A sensitive subject -- living with aging parents

Jun 29, 2014

Though it may not seem very long ago that you moved out of your parents’ house, it may be time to consider having them move in with you.  While living with a parent has many advantages, it is important to take time to decide if it is best for you and the person moving in.

This week on “Take Care,” David Horgan discusses the challenges of having a parent move in and how to make the experience beneficial for both you and your parent.  Horgan is an award-winning medical educator, filmmaker, and director.  He is also a co-author of “When Your Parent Moves in:  Every Adult Child’s Guide to Living with an Aging Parent.”

Click 'Read More' to hear our interview with David Horgan.

Since safety is a primary concern for those of us who have parents, having them move can be a good option for protecting their health.  The first step to take before having a parent move in is to have a candid conversation regarding the details of the new living situation, Horgan says.  In order to have a successful moving experience, financial and medical needs must be considered, as well as the general logistics of the move. 

“You don’t want to do something like this as a snap decision,” Horgan says.

Conversations should range from how to integrate the parent into household activities to what to do if the parent wants to have someone move in with them.

Horgan also says that it is helpful to consider what is important to the parent instead of focusing on how the move affects you.  Valuing your parent’s feelings can make it easier to get past what Horgan calls a “superficial relationship” and create a genuine friendship that is based on equality.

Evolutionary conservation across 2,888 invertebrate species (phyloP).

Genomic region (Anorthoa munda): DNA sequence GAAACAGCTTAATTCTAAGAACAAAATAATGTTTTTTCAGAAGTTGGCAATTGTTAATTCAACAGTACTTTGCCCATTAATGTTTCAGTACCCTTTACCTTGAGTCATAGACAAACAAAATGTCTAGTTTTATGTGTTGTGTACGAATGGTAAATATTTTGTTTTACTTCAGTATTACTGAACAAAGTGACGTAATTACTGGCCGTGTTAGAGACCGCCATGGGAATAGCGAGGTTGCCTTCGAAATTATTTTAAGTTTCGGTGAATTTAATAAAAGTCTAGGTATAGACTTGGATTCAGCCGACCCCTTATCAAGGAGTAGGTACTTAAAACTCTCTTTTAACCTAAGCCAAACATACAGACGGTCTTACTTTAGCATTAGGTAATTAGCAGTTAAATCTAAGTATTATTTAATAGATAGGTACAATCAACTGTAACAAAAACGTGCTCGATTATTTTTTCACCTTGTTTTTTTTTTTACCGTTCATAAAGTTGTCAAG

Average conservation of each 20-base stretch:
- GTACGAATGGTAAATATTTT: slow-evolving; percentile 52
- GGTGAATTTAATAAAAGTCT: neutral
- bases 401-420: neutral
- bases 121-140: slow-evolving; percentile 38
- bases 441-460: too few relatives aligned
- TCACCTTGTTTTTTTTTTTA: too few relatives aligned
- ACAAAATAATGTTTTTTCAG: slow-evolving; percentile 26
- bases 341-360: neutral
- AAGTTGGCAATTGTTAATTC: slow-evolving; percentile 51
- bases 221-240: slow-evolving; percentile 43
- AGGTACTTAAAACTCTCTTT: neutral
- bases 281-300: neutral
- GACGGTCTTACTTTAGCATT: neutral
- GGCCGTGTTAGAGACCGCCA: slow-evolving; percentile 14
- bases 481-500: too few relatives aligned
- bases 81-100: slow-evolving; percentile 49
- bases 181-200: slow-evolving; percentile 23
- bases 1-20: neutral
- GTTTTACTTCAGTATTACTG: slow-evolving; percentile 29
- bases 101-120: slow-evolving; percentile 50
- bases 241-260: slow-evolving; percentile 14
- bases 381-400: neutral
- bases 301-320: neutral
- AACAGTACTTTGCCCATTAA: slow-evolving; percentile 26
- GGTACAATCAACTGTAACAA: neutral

Involving your parent in daily activities can also be difficult.  Horgan says that allowing a parent to assist with chores and other tasks can make them feel like a “valuable part of the household.”

If your parent needs someone to look after him or her, Horgan suggests hiring an unemployed family member or friend to help out.  Hiring someone who is familiar with the parent makes it easier for the parent to adjust and is also a cheaper alternative to bringing in help from a care provider.

Having a parent move in is a challenge and represents a significant lifestyle change, but it can be a positive experience for both the parent and adult child.

“If you make a plan, if you have the conversations up front and define your boundaries, it can be a very pleasant and very productive addition to your life.”